Next phase of Stellar Grant projects to focus on downtown Greencastle


Members of both the DePauw and Greencastle communities gathered in city hall Wednesday night to hear Mayor Sue Murray speak about updates on the Stellar grant community projects.
DePauw has reaped multiple benefits from the Stellar grant, including the building of Starbucks and the new bookstore, as well as the reconstruction of the Anderson street entrance. The next phase of action will focus on improving downtown Greencastle.
The overarching goal, with various projects that have ranged from moving the university bookstore downtown to road reconstruction and adding streetscapes, is to make Greencastle "the next great college town" by making the downtown area a dining and commerce center for the city and college alike.
Murray noted the need to make stronger connections between the university and the city, especially because Murray estimates that DePauw brings about 60,000 people to Greencastle a year.
The first phase of the grant projects was the relocation of the bookstore and the renovations on Anderson Street.
"It's proven to be a very successful move," Murray said of the relocation of the bookstore.
While the first phase of the projects seemed to be university focused, the next phase of the projects is centered on downtown Greencastle. The first of these projects will occur over the summer.
"You're going to be seeing sidewalk construction and traditional streetscaping on Washington Street from Vine Street to the traffic light at Bloomington Street," Murray said.
The construction will widen the sidewalks, create better drainage and add lighting that will match lighting that has already been placed downtown.
In 2014, reconstruction of Indiana Street between Washington Street and Seminary Street will begin in order to fix the approximately seven inch pitch in the road.
"We're actually going to widen the sidewalks from Washington Street to the alley that's there," Murray said.
The goal is to create enough space on the sidewalks along Indiana Street near Starbucks and Downtown Café for these two businesses to have outdoor seating. However, the downfall of widening the sidewalk is the loss of parking spaces in an area.
According to Murray, a solution would be to build a parking structure near the square. The city went before the board of Indiana Housing and Community Development Authority on April 25 with the hopes of having them release funds for the parking structure.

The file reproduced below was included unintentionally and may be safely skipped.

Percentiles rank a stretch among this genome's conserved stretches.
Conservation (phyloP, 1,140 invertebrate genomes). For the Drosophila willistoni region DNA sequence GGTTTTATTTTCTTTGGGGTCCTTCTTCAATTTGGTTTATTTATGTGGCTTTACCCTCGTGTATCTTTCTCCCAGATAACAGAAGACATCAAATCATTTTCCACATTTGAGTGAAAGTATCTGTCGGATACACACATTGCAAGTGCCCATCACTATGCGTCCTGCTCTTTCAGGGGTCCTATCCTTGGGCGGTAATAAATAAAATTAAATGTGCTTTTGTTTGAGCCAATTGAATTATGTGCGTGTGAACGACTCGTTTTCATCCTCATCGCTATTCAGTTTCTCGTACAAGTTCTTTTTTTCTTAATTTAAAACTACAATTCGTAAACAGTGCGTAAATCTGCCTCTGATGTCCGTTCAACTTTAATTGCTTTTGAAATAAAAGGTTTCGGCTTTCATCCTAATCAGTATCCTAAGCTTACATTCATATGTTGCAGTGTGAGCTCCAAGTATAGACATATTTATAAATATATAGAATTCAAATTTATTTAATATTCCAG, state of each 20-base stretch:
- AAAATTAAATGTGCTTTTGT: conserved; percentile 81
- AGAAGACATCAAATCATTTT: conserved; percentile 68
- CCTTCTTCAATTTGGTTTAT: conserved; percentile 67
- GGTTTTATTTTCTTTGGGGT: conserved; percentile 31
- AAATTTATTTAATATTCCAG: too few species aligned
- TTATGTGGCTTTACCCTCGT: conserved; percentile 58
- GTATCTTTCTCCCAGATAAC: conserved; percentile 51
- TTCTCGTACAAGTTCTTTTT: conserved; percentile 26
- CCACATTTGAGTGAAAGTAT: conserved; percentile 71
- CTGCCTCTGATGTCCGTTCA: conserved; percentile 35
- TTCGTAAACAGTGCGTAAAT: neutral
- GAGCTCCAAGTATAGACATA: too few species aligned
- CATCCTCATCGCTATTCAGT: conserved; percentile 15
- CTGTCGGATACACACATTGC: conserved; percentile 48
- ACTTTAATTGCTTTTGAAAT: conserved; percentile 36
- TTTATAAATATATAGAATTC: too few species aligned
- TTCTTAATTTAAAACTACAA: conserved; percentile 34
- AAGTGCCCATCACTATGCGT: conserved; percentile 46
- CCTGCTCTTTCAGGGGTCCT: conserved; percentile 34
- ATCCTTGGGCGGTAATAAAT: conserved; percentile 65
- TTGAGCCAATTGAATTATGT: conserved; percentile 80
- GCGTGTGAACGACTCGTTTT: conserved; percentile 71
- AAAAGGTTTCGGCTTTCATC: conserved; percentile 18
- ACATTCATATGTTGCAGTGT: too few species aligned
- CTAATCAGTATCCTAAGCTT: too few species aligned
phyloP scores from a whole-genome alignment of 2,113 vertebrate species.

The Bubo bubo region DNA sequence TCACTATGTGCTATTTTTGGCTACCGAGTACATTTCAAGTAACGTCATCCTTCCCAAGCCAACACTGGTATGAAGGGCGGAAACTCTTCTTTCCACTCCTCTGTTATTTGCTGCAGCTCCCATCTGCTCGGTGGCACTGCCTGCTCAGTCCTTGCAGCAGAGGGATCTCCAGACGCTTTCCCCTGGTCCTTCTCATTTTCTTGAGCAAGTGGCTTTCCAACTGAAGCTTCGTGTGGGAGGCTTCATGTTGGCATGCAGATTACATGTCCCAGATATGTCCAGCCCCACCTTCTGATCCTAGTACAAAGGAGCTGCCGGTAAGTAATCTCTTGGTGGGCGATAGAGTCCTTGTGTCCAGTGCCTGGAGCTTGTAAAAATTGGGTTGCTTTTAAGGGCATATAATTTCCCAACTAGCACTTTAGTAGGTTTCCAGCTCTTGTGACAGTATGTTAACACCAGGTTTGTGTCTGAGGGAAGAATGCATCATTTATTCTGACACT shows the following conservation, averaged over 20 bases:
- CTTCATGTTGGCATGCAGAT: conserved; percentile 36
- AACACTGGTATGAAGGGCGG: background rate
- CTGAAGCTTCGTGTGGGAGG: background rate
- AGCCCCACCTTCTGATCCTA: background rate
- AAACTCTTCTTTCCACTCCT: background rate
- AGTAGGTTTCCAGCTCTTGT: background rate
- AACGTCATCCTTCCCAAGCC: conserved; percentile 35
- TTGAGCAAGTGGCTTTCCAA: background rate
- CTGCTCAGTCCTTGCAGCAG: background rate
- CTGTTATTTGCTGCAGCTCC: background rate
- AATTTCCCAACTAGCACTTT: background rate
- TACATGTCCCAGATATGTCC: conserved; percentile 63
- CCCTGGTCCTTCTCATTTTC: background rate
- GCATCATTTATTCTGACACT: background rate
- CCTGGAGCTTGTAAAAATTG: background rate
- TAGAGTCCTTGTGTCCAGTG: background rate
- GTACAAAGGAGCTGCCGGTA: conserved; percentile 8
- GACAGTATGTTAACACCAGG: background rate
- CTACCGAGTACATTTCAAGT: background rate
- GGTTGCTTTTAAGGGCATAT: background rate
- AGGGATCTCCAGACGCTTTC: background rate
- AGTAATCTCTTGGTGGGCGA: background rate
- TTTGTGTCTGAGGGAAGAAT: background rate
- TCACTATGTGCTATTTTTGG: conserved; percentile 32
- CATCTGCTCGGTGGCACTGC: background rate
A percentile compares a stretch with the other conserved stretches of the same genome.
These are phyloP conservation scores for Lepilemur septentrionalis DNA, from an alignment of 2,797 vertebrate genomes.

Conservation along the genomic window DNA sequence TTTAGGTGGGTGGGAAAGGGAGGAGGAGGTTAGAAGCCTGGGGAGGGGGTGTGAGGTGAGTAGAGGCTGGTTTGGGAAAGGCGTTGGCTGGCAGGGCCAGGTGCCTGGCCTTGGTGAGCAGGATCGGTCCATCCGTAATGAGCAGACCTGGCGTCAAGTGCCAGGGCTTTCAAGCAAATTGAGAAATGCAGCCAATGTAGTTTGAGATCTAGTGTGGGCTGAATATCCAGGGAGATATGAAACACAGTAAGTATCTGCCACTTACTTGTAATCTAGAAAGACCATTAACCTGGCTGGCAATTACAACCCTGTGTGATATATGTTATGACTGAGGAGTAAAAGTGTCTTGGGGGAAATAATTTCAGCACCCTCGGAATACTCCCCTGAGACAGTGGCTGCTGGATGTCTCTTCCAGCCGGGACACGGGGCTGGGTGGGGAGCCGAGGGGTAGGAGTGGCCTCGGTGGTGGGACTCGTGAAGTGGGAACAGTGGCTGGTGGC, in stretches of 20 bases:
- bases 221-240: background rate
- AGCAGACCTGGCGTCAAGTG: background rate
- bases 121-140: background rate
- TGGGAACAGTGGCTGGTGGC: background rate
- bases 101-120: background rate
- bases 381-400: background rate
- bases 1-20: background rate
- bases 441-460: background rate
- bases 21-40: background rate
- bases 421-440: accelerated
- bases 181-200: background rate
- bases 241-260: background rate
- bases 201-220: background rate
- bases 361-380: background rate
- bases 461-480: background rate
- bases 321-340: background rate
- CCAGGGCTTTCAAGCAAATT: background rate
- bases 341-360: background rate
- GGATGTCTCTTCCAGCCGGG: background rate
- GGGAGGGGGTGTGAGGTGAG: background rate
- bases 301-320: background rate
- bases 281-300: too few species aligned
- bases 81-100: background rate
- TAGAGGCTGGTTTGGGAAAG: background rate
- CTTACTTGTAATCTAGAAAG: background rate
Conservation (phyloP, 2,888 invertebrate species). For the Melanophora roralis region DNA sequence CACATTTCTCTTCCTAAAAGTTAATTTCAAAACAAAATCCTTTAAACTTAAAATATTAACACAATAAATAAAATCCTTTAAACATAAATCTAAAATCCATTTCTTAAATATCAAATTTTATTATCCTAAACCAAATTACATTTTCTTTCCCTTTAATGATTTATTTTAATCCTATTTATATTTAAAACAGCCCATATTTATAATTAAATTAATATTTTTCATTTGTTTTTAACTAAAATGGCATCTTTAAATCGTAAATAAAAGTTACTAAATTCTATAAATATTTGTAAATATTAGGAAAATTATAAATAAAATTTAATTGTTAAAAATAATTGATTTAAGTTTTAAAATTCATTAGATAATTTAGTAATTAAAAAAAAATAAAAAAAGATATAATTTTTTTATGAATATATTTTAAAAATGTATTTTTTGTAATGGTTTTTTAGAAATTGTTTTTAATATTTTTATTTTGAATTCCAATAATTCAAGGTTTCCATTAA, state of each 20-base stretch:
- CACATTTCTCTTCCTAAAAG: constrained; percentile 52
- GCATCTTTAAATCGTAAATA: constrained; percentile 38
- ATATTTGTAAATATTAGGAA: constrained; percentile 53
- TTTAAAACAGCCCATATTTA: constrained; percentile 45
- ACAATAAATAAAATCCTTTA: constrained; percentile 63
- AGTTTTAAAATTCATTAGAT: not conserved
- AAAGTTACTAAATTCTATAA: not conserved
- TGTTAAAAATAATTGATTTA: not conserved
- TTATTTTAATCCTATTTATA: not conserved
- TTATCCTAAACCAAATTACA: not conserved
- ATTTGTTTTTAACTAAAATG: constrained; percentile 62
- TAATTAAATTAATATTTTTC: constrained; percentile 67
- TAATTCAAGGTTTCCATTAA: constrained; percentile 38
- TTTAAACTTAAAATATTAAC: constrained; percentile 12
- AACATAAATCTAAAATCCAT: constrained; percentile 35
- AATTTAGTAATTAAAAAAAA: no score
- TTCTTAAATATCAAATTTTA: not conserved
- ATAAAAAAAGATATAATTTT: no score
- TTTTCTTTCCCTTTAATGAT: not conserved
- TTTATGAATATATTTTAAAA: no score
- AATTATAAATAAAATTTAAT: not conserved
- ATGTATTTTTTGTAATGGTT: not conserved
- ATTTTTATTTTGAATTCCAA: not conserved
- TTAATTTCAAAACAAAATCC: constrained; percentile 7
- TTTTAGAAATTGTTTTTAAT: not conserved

If the structure is built, all parking in city lots will be free and parking on the square can be limited to two hours in an effort to accommodate those who visit the square for shopping or dining.
In 2015, Vine Street from Washington Street to Seminary Street will be reconstructed as well.
Additionally, the development of a new health clinic to combine the work of the Johnson Nichols Clinic and DePauw's Wellness Center are in the planning stages. Murray hopes that this new health clinic will also include occupational medicine.
"If anybody gets hurt [now], we're sending them to Terre Haute or Danville," Murray said.
The university has been working alongside the city to make sure that the needs they have within the new health clinic are met.
"We're starting to do research alongside them as well to make sure that we make a thoughtful decision there," Audra Blasdel, director of auxiliary services and community relations, said.
Adam Cohen, men's swim coach at DePauw and President of Greencastle Common Council noted something unique about how Greencastle has handled the money and work from the Stellar Grant.
"Stellar has not stopped Greencastle from being Greencastle," Cohen said.
Cohen also expressed the need for Greencastle to work alongside the rest of Putnam County as a whole in order to meet countywide needs like reopening the humane society and the Away Home Shelter.
"We have a lot of things that need to happen," Murray said.
Blasdel tries to keep this prospect in mind by posting a saying on her office's dry erase board.
"Stellar is not the answer," Blasdel's white board reads. "It is merely posing the question of what we will do next."